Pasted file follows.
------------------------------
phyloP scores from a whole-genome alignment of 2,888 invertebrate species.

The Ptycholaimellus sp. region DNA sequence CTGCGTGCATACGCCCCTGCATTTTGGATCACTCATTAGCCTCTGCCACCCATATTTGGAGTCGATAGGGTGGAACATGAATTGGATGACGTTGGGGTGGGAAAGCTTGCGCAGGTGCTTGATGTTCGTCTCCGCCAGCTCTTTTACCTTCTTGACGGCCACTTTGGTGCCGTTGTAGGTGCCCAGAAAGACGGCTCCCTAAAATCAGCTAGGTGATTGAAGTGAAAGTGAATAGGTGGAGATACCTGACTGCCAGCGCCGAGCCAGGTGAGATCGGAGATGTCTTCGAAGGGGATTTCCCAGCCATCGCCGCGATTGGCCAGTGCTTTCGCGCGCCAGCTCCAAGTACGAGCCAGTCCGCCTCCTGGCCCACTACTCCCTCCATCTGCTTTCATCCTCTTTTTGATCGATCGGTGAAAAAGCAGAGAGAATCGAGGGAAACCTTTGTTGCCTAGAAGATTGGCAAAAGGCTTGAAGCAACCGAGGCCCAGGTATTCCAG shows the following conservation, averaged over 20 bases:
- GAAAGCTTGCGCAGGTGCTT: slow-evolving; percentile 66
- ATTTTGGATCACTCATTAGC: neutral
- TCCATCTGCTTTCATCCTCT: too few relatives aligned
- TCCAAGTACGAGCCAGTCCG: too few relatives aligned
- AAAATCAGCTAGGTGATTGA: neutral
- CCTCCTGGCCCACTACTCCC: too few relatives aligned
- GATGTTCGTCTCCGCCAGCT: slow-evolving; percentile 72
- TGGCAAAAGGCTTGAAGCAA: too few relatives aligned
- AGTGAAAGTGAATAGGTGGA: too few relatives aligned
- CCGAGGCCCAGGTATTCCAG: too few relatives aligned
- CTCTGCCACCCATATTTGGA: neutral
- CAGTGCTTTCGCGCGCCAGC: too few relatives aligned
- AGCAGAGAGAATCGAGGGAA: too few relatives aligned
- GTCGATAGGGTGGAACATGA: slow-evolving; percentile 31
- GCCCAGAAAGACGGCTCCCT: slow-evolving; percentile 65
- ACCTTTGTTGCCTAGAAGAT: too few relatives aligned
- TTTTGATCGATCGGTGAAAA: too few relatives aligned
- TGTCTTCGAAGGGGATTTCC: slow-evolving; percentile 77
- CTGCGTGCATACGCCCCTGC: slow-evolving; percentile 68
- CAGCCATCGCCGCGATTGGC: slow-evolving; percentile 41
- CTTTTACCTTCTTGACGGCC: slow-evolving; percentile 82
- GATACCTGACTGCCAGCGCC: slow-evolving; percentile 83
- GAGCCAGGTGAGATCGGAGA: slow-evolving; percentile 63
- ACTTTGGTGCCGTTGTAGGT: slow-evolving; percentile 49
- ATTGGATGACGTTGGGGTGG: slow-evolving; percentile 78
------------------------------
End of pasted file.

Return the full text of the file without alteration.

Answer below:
phyloP scores from a whole-genome alignment of 2,888 invertebrate species.

The Ptycholaimellus sp. region DNA sequence CTGCGTGCATACGCCCCTGCATTTTGGATCACTCATTAGCCTCTGCCACCCATATTTGGAGTCGATAGGGTGGAACATGAATTGGATGACGTTGGGGTGGGAAAGCTTGCGCAGGTGCTTGATGTTCGTCTCCGCCAGCTCTTTTACCTTCTTGACGGCCACTTTGGTGCCGTTGTAGGTGCCCAGAAAGACGGCTCCCTAAAATCAGCTAGGTGATTGAAGTGAAAGTGAATAGGTGGAGATACCTGACTGCCAGCGCCGAGCCAGGTGAGATCGGAGATGTCTTCGAAGGGGATTTCCCAGCCATCGCCGCGATTGGCCAGTGCTTTCGCGCGCCAGCTCCAAGTACGAGCCAGTCCGCCTCCTGGCCCACTACTCCCTCCATCTGCTTTCATCCTCTTTTTGATCGATCGGTGAAAAAGCAGAGAGAATCGAGGGAAACCTTTGTTGCCTAGAAGATTGGCAAAAGGCTTGAAGCAACCGAGGCCCAGGTATTCCAG shows the following conservation, averaged over 20 bases:
- GAAAGCTTGCGCAGGTGCTT: slow-evolving; percentile 66
- ATTTTGGATCACTCATTAGC: neutral
- TCCATCTGCTTTCATCCTCT: too few relatives aligned
- TCCAAGTACGAGCCAGTCCG: too few relatives aligned
- AAAATCAGCTAGGTGATTGA: neutral
- CCTCCTGGCCCACTACTCCC: too few relatives aligned
- GATGTTCGTCTCCGCCAGCT: slow-evolving; percentile 72
- TGGCAAAAGGCTTGAAGCAA: too few relatives aligned
- AGTGAAAGTGAATAGGTGGA: too few relatives aligned
- CCGAGGCCCAGGTATTCCAG: too few relatives aligned
- CTCTGCCACCCATATTTGGA: neutral
- CAGTGCTTTCGCGCGCCAGC: too few relatives aligned
- AGCAGAGAGAATCGAGGGAA: too few relatives aligned
- GTCGATAGGGTGGAACATGA: slow-evolving; percentile 31
- GCCCAGAAAGACGGCTCCCT: slow-evolving; percentile 65
- ACCTTTGTTGCCTAGAAGAT: too few relatives aligned
- TTTTGATCGATCGGTGAAAA: too few relatives aligned
- TGTCTTCGAAGGGGATTTCC: slow-evolving; percentile 77
- CTGCGTGCATACGCCCCTGC: slow-evolving; percentile 68
- CAGCCATCGCCGCGATTGGC: slow-evolving; percentile 41
- CTTTTACCTTCTTGACGGCC: slow-evolving; percentile 82
- GATACCTGACTGCCAGCGCC: slow-evolving; percentile 83
- GAGCCAGGTGAGATCGGAGA: slow-evolving; percentile 63
- ACTTTGGTGCCGTTGTAGGT: slow-evolving; percentile 49
- ATTGGATGACGTTGGGGTGG: slow-evolving; percentile 78